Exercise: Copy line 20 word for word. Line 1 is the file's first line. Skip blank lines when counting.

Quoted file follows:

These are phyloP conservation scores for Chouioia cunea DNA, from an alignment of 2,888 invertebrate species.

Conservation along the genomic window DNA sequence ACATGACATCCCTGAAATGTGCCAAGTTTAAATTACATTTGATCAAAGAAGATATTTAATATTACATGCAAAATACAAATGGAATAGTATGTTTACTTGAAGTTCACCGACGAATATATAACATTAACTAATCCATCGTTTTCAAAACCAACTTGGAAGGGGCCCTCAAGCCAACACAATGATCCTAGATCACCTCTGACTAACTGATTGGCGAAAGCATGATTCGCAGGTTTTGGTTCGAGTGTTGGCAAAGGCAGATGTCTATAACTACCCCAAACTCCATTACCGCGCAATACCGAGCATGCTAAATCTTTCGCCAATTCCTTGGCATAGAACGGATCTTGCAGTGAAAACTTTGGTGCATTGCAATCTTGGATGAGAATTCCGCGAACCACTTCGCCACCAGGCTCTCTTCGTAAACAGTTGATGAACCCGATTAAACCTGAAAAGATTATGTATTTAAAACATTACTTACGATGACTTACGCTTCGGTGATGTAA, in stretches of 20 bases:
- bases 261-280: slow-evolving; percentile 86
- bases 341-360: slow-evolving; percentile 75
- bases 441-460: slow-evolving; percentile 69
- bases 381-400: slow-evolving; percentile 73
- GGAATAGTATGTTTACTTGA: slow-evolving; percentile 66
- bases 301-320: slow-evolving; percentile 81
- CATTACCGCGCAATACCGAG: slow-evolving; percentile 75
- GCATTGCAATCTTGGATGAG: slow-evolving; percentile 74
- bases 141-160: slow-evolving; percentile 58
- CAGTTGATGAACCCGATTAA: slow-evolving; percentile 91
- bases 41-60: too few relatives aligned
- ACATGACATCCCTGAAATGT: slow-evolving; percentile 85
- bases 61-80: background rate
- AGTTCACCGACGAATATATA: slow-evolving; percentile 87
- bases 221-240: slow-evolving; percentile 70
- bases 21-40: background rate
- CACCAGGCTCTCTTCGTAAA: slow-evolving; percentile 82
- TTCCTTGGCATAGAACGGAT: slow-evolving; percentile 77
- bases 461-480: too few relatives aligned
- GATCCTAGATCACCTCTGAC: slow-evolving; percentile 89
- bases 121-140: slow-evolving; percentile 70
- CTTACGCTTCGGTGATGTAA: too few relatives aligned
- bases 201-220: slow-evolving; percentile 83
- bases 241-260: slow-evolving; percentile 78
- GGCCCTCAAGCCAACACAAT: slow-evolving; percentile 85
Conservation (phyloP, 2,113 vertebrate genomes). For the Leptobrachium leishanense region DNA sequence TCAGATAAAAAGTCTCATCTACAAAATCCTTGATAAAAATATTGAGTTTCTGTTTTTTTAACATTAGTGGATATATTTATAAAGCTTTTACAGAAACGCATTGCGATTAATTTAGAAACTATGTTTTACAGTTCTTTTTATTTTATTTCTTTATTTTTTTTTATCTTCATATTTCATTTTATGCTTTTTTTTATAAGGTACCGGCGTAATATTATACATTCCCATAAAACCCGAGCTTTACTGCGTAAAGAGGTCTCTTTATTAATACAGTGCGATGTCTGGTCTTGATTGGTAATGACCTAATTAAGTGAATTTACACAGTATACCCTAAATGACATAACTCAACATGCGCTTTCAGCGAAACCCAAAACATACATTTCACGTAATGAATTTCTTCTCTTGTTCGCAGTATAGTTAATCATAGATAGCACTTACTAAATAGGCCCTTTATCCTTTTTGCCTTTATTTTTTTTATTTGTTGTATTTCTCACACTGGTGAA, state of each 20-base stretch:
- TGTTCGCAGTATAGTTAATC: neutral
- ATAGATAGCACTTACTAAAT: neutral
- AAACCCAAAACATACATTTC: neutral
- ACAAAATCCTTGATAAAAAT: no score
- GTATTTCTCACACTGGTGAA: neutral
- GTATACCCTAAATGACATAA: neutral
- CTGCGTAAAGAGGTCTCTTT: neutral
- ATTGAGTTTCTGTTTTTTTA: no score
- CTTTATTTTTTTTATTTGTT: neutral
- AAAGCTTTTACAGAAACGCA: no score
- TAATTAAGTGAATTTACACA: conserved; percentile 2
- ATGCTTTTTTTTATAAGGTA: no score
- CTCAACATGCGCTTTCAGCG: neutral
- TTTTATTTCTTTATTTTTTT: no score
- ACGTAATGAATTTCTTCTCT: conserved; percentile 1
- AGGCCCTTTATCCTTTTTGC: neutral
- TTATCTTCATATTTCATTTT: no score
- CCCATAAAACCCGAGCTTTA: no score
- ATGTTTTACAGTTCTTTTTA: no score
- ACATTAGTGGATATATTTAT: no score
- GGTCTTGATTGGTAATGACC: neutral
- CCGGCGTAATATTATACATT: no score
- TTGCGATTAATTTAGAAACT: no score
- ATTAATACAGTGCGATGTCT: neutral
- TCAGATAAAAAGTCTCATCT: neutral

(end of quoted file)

- TTCCTTGGCATAGAACGGAT: slow-evolving; percentile 77